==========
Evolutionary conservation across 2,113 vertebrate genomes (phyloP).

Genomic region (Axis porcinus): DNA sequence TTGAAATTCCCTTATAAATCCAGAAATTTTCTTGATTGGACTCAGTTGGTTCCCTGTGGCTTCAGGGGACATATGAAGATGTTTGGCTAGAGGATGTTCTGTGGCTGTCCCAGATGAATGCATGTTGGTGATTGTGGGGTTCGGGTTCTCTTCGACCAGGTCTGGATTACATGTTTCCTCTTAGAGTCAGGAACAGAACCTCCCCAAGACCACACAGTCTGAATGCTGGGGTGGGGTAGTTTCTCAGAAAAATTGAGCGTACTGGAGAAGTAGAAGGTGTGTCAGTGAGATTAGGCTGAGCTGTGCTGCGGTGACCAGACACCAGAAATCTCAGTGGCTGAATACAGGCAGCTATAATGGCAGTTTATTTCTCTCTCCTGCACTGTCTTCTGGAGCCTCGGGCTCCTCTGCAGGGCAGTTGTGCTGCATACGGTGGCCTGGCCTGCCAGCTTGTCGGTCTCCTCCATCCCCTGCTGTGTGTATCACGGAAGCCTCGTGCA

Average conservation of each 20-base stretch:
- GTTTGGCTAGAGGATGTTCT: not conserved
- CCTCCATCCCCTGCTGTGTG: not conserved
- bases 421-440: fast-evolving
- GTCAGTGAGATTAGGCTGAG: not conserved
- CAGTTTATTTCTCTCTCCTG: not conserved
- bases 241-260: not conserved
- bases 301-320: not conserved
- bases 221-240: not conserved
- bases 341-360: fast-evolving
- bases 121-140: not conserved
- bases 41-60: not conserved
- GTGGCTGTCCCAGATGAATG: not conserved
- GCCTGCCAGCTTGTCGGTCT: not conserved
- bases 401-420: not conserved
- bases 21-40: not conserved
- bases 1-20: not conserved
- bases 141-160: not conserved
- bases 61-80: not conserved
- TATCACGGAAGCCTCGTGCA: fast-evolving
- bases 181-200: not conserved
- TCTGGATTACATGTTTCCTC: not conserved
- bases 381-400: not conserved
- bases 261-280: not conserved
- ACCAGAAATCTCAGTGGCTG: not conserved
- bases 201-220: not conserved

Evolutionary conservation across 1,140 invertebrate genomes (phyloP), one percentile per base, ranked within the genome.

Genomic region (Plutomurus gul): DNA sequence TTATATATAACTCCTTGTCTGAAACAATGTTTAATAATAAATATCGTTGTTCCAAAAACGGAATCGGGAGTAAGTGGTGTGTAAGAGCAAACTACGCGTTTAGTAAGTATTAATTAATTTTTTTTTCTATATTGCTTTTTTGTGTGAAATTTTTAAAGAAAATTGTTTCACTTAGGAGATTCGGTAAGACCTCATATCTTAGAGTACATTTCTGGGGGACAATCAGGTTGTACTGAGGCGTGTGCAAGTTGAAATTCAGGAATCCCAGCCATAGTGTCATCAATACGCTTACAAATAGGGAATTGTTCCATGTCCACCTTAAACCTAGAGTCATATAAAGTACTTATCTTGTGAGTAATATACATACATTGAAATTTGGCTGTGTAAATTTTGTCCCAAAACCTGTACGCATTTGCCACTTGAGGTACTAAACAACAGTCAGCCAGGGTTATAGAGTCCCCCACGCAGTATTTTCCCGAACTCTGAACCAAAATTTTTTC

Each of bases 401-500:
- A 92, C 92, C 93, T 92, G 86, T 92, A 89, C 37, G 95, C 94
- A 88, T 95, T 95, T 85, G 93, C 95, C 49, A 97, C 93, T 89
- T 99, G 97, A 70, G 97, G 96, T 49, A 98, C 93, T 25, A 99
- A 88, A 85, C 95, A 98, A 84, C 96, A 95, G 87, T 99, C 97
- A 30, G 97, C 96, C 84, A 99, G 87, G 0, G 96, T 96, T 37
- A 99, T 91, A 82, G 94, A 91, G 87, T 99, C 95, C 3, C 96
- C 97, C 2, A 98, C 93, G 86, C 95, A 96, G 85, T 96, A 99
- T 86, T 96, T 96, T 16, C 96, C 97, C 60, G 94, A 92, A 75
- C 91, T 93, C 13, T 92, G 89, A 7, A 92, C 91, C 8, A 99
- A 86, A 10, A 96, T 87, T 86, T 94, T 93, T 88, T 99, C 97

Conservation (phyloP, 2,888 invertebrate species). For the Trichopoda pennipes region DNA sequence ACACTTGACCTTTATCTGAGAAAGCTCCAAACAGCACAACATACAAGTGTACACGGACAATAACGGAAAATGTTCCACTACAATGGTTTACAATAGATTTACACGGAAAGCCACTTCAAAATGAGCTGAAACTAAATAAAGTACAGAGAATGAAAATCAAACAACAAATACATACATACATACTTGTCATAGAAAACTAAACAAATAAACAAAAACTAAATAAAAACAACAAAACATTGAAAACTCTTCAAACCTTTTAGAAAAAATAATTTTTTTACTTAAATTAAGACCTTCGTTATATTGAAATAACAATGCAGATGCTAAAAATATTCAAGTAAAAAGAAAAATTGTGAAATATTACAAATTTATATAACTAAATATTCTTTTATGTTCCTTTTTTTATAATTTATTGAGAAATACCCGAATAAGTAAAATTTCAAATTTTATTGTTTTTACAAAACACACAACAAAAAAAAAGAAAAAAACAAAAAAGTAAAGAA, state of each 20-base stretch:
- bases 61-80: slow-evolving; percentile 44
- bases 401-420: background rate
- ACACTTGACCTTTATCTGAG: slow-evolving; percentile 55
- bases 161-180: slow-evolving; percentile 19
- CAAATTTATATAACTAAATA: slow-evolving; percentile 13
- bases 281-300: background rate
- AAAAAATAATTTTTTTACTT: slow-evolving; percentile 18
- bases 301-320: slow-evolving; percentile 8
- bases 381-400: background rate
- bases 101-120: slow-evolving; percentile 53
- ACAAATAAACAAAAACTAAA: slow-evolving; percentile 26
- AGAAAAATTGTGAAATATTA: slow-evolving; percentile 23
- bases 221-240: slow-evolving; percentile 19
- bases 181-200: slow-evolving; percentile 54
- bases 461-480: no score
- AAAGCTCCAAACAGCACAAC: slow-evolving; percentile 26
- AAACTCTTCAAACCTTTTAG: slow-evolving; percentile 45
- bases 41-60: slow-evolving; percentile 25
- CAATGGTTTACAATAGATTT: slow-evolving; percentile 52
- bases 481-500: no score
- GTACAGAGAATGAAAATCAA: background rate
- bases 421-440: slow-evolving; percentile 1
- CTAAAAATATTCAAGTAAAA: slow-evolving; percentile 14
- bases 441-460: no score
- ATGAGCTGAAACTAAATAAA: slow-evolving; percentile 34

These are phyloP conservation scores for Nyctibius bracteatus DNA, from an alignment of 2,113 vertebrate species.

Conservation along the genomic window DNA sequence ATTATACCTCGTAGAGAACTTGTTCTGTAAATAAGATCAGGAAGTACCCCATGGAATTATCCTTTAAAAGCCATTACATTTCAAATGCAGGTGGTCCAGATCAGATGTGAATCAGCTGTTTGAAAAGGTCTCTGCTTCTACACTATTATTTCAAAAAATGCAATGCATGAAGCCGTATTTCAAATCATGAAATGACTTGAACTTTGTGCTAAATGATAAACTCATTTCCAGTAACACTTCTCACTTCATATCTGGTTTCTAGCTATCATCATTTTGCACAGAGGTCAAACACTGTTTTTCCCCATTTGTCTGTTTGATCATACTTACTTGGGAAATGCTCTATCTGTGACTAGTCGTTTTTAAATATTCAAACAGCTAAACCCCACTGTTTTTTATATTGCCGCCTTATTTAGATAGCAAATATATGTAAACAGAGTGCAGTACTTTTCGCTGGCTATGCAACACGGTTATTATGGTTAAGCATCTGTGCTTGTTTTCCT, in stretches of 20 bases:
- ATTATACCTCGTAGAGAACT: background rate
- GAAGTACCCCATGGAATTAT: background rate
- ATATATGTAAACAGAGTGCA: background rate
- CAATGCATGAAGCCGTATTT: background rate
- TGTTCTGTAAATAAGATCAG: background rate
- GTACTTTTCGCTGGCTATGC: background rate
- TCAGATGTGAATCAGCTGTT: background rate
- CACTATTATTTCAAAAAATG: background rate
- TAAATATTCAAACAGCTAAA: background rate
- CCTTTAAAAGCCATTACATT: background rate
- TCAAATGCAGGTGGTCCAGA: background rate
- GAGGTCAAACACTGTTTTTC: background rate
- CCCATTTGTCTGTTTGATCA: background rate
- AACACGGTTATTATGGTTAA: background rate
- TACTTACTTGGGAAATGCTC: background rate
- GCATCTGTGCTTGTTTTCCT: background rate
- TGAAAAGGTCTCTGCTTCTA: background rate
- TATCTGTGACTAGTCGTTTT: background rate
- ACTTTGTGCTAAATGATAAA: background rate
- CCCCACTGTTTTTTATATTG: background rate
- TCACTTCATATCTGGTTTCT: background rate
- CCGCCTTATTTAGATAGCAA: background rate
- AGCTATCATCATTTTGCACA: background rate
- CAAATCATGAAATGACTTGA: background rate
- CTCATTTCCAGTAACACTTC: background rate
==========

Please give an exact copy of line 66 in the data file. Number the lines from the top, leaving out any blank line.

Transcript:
- bases 441-460: no score